In one RTC, in which Tofacitinib (TOF) was compared at doses of 10 mg/d and 5 mg/d respectively in combination with csDMARDs (predominantly MTX) with csDMARD monotherapy, the rates of severe infections in the group with the higher dose TOF were higher than in the groups with the lower dose TOF and also higher than in the placebo arm. One of 391 patients in the 10 mg TOF arm developed a Cryptococcus pneumonia after 6 months of treatment. None of the other study arms showed invasive fungal infections [43]. A combined safety analysis of TOF involving more than 5000 patients observed 0.21 OI per 100 PY not associated with tuberculosis. Patients with concomitant systemic steroid therapy were expected to have a higher risk of OIs than patients without steroids. Invasive fungal infections detected in this study included esophageal candidiasis (n=9), PcP (n=4) and cryptococcus infections (n=3) [44]. In a Swiss study, a 78-yearold male RA patient undergoing TOF, MTX and low dose steroid therapy was admitted to hospital due to severe arthralgia and nausea. Among other things, severe hypercalcemia prompted the colleagues to perform a CT of the thorax in which bilateral pneumonic infiltrates showed up. PCR from BAL was used to detect P. jirovecii. Hypercalcemia decreased under the PcP therapy, other possible causes were excluded. The authors postulate an increased suspicion of PcP with the simultaneous presence of hypercalcemia and pneumonic infiltrates even with otherwise rather atypical clinical symptoms [45].


No data on the risk of occurrence of PcP are available for baricitinib.


The overall attrition risk of severe infections from rituximab (RTX) compared to placebo does not appear to be elevated in RA patients [33]. OIs have a low incidence of 0.05/100 PY. In a 10- year follow-up study in RA patients treated with RTX (almost 12,000 years of observation), 7 OIs were reported with three fungal infections: candidiasis, Scedosporium pneumonia and PcP [46].

Tumour necrosis factor inhibitors (TNFi)

A retrospective analysis of British registry data revealed 14 confirmed PcP cases under TNFi therapy in 13,905 RA patients. Of these, 9 patients had a combination with MTX, 8 patients were under systemic steroid therapy at the time of infection. In summary, the authors postulate a rather low additional risk for the occurrence of PcP under TNFi therapy, but final conclusions are not drawn due to the small number of cases. The infections occurred at an early stage in treatment with a TNFi (on average 5.8 months after the start of therapy), which was also observed for tuberculosis (TB) and could argue for the reactivation of a latent infection [47].

Retrospectively, a Japanese working group examined 702 RA patients for whom biologic therapy was initiated during the course of the disease. 281 patients received Infliximab (IFX), 197 ETC, 117 Adalimumab (ADM) and 107 TCZ. 78.5 % of the patients received MTX therapy at the same time in a mean dose of 8.96 mg/week. Originally, 141 patients received primary prophylaxis with TMP/SMX due to an increased risk of PcP (long-term steroid therapy, age ≥ 65 years, pulmonary involvement). The group of patients with primary prophylaxis did not develop PcP during an observation period of more than 16 months. The 561 patients without primary prophylaxis showed an outbreak of PcP in 9 cases in average about 7 months after initiation of the biologic therapy. In comparison to the 552 patients with no primary prophylaxis, 9 patients with PcP were significantly older, had higher steroid doses and a higher proportion of pulmonary comorbidities [48].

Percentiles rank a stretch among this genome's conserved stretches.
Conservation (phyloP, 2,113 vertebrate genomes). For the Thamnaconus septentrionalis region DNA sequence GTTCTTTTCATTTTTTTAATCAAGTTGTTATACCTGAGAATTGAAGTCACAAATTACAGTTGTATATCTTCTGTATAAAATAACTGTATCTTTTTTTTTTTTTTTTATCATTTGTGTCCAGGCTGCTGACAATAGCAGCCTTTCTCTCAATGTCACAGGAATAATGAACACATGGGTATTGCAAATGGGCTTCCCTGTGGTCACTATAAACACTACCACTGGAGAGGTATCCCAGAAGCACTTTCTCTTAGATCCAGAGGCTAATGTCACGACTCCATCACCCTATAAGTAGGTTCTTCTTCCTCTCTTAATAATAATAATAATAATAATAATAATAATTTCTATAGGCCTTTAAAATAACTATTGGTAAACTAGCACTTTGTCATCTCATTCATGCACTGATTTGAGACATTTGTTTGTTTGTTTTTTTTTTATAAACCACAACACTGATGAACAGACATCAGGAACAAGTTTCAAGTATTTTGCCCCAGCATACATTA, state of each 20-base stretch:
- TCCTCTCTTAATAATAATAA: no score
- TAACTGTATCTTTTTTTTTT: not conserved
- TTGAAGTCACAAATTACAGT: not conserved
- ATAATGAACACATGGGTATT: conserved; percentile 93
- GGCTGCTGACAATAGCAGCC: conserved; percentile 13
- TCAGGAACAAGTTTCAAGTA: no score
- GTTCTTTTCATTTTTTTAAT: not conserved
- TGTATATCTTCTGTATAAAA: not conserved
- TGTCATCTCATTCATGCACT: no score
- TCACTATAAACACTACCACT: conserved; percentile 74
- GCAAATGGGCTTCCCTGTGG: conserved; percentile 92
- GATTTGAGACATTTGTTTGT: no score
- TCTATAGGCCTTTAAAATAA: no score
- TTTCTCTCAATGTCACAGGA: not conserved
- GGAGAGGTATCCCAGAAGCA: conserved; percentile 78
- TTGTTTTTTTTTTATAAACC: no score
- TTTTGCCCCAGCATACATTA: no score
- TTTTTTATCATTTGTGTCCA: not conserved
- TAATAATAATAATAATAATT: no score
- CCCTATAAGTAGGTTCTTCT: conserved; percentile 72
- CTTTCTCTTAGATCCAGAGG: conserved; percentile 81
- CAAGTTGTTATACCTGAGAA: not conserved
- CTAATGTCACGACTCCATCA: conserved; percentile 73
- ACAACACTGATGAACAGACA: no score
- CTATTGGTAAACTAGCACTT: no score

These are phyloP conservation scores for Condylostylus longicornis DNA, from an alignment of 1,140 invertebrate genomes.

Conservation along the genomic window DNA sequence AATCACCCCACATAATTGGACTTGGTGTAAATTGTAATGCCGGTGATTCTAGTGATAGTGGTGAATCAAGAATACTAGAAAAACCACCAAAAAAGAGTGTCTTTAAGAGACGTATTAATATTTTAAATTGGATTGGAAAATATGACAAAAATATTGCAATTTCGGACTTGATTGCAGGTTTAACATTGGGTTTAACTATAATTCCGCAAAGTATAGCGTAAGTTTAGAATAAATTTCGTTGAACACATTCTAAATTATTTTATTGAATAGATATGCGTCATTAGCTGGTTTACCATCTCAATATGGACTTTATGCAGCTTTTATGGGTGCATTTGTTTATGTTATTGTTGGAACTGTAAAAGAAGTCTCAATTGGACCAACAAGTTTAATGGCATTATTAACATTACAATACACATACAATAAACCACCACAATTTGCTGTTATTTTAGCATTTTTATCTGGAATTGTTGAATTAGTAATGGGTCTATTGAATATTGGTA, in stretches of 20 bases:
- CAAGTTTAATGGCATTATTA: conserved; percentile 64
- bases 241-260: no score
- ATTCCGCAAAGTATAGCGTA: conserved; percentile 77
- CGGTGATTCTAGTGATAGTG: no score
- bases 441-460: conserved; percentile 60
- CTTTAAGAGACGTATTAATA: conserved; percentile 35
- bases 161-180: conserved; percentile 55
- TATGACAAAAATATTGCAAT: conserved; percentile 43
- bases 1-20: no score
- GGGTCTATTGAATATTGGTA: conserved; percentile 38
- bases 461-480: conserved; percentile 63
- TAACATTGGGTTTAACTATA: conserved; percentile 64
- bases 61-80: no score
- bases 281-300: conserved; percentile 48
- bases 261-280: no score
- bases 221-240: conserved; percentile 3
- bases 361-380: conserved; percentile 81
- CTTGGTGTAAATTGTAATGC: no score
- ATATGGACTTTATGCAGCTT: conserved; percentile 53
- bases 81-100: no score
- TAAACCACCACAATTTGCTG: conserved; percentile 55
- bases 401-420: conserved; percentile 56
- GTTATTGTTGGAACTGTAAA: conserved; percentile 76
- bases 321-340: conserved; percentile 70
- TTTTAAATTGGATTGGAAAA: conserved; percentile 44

Occurrence of PcP in TNFi therapy ranges widely from <0.01 per 1000 patient years in North America and Europe to 8.8 per 1000 patient years in Japan [49]. The different incidence is due to the application of different test methods and to differences in the actual geographical distribution of the disease. Research has revealed that up to a quarter of RA patients are asymptomatically populated with P. jirovecii. Treatment with MTX and glucocorticoids as well as the use of IFX for more than 3 years are regarded as risk factors for colonisation. In summary, the risk of a PcP occurring under ADM and IFX is estimated to be somewhat higher than under ETC [50]. For Certolizumab and Golimumab there are only a few case reports suggesting a slightly increased risk of infection compared to placebo. The data were obtained from patients with RA, AS, PsA, M. Crohn (MC) and ulcerative colitis [51-55].